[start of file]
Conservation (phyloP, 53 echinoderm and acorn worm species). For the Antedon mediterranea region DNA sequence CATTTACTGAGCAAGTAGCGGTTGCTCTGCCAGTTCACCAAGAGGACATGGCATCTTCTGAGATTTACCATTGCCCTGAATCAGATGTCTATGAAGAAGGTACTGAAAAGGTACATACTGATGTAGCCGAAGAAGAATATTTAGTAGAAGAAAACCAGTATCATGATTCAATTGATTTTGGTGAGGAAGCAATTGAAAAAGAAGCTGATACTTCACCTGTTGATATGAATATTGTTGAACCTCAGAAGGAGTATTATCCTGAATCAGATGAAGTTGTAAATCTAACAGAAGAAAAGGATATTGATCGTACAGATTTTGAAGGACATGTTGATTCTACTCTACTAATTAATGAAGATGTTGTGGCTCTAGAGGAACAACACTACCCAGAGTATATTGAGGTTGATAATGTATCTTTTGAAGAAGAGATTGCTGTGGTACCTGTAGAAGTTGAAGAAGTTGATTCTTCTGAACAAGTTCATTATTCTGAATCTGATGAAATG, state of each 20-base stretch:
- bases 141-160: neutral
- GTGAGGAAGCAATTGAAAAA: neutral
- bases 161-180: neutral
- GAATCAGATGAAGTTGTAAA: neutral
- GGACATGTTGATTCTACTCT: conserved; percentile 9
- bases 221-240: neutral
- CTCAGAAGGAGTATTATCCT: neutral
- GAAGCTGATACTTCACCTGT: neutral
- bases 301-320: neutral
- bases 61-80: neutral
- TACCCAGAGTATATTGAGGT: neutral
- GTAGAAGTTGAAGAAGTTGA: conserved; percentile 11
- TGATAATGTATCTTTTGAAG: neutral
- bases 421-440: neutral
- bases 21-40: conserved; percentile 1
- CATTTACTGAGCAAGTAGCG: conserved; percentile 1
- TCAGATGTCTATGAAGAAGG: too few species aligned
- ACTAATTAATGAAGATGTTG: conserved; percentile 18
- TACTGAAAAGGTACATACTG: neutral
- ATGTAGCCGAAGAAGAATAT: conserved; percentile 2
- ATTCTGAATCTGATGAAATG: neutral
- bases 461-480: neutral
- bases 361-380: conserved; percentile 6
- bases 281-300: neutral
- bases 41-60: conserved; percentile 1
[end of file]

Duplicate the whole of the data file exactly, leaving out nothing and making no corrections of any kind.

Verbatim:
Conservation (phyloP, 53 echinoderm and acorn worm species). For the Antedon mediterranea region DNA sequence CATTTACTGAGCAAGTAGCGGTTGCTCTGCCAGTTCACCAAGAGGACATGGCATCTTCTGAGATTTACCATTGCCCTGAATCAGATGTCTATGAAGAAGGTACTGAAAAGGTACATACTGATGTAGCCGAAGAAGAATATTTAGTAGAAGAAAACCAGTATCATGATTCAATTGATTTTGGTGAGGAAGCAATTGAAAAAGAAGCTGATACTTCACCTGTTGATATGAATATTGTTGAACCTCAGAAGGAGTATTATCCTGAATCAGATGAAGTTGTAAATCTAACAGAAGAAAAGGATATTGATCGTACAGATTTTGAAGGACATGTTGATTCTACTCTACTAATTAATGAAGATGTTGTGGCTCTAGAGGAACAACACTACCCAGAGTATATTGAGGTTGATAATGTATCTTTTGAAGAAGAGATTGCTGTGGTACCTGTAGAAGTTGAAGAAGTTGATTCTTCTGAACAAGTTCATTATTCTGAATCTGATGAAATG, state of each 20-base stretch:
- bases 141-160: neutral
- GTGAGGAAGCAATTGAAAAA: neutral
- bases 161-180: neutral
- GAATCAGATGAAGTTGTAAA: neutral
- GGACATGTTGATTCTACTCT: conserved; percentile 9
- bases 221-240: neutral
- CTCAGAAGGAGTATTATCCT: neutral
- GAAGCTGATACTTCACCTGT: neutral
- bases 301-320: neutral
- bases 61-80: neutral
- TACCCAGAGTATATTGAGGT: neutral
- GTAGAAGTTGAAGAAGTTGA: conserved; percentile 11
- TGATAATGTATCTTTTGAAG: neutral
- bases 421-440: neutral
- bases 21-40: conserved; percentile 1
- CATTTACTGAGCAAGTAGCG: conserved; percentile 1
- TCAGATGTCTATGAAGAAGG: too few species aligned
- ACTAATTAATGAAGATGTTG: conserved; percentile 18
- TACTGAAAAGGTACATACTG: neutral
- ATGTAGCCGAAGAAGAATAT: conserved; percentile 2
- ATTCTGAATCTGATGAAATG: neutral
- bases 461-480: neutral
- bases 361-380: conserved; percentile 6
- bases 281-300: neutral
- bases 41-60: conserved; percentile 1